Fifty Shades of Grey has to be one of if not, the most hotly anticipated films of 2015. With a Valentines weekend release date, whether the film was bad or not, their campaign and release date alone would have made enough money to go ahead and redeem themselves with a sequel/trilogy. Without having read the book and going by hearsay on how dirty and explicit the book is but also terribly executed through bad writing, one could only expect the film to be just as bad resulting in just a dirty old porno on the big screen. With this in mind, a lot of those who thought that have come out disappointed, but those looking beyond that point of dirt and explicitly, you’ll actually find a really good film.
Based on a Twilight fan fiction, Fifty Shades of Grey introduces you to Anastasia Steele (Dakota Johnson), a literature student, who conveniently happens to be a virgin, who’s life is changed when she meets billionaire Christian Grey (Jamie Dornan) who essentially has a dirty little secret.
Bella and Edward’s Twilight stench is written all over Christian and Ana. It’s very familiar, sometimes a little too familiar but this is mostly at the beginning of the film where they meet and can’t keep their eyes off of each other. But even certain scenarios that happen are too similar to Twilight such as her friend José who seems like the Jacob Black kind of character, Ana being saved by Christian from getting hit by a car, and the plain fact that he can’t help but to be around Ana, quite like how Edward couldn’t stay away from Bella. Given the circumstances, Edward’s reasons seemed a bit more legit than Christian’s but you just have to deal with it. Christian is very straight forward like Edward, he doesn’t really say much and has the same sort of painful facial expression. He’s also adopted. Ana is the vulnerable girl who is in love but is very inquisitive and wants to be with this man of mystery. So essentially this whole story is a more grown up version of Twilight.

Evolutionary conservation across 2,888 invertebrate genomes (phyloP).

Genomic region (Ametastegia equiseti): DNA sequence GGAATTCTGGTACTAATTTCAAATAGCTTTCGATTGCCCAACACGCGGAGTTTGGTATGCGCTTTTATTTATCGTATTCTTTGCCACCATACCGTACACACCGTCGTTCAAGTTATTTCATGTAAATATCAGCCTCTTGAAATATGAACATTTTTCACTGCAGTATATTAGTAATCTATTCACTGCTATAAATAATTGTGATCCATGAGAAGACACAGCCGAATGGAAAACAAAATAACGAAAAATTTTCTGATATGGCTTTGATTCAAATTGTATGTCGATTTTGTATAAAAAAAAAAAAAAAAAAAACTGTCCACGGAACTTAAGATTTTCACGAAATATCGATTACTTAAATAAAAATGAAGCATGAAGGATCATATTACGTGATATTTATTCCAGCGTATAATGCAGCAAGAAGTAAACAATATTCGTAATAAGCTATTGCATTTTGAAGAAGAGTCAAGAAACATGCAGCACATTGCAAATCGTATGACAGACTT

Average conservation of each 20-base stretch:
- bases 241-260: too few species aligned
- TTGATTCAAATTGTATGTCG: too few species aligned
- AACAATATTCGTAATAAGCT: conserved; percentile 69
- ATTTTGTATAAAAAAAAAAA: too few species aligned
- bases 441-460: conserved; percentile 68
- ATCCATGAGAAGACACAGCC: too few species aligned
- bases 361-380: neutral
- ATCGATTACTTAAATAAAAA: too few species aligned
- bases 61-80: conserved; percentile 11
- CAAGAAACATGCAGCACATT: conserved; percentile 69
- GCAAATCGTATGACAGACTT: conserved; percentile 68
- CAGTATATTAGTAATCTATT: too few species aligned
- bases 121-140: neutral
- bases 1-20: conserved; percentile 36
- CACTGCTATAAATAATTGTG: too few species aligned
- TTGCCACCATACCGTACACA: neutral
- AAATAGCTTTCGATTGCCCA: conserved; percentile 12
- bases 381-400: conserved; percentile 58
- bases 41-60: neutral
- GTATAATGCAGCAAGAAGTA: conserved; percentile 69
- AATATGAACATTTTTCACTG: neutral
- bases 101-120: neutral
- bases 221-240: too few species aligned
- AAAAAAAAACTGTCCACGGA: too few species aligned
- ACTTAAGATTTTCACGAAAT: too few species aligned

After getting all of that out of the way and really stripping the film down, Johnson’s Ana is a very a strong female lead. Entertainment wise, she has a repertoire of great one liners and comebacks which will make you giggle in agreement. Ana does display some control, even though she becomes his “submissive”. Her projections of vulnerability and solid resistance is very compelling and done so well. She doesn’t give in too easily nor straight away and builds her own compromises with Christians requests. He may be the “Dominant” but it’s to her terms. You really get to see this through one of the best scenes in the film where she has a “meeting” with Mr Grey to discuss the contract to their relationship and to object to certain activities. The on screen chemistry is just simply perfect there. She’s also the character for the audience, seeing Christian and the whole romance/relationship through her eyes, ultimately probing about his past and why he is the way he is. We want to know as much as she does. She also demonstrates how powerful the word “no” can be.
Dornan’s Christian as mentioned before is very inexpressive, quite cold and very straight forward, but given the circumstances, it’s acceptable. It’s when he begins to open up to Ana in ways he specifically explains in the beginning that he doesn’t engage in, his character starts to break in and this is done in a very subtle way, giving the film a bit of a balance. The awkward attempt of calling Ana “baby” is definitely one of Dornan’s high points and it’s Ana’s inquisitive nature and ability to rebel is what attracts Christian, not just her submission. What really gets to you is his eyes. That’s the main point of contact, communication and wonder, through Dornan’s eyes.
Easing into the film’s main point of focus, the sexual boundaries of pain and pleasure, it’s actually not as bad and explicit as expected. It takes about a good 30 – 40 minutes into the film before anything actually happens and it’s not a lot either. It’s done in a very tasteful and erotic way building the intensity without the need for a bunch of full frontals and weird pornographic angles and moans. Although the shots mostly focus on Johnson, Dornan’s dominance was dominant enough to keep the audience engaged with his actions rather than the camera straying down south. These principles also applied to the infamous Red Room of Pain.
To top it all off, the costume designs worked so well for each character especially Christian Grey and we’re graced with a really seductive yet awesome soundtrack featuring The Rolling Stones, Ellie Goulding, Beyoncé, Awolnation, Annie Lennox, Danny Elfman and much more. It’s such a pleasing soundtrack to listen to and really suits the film.
All in all, it was better than expected, cleaner than expected and more enjoyable than expected. Slick, tasteful, witty and seductive, Twi-hards eat your heart out.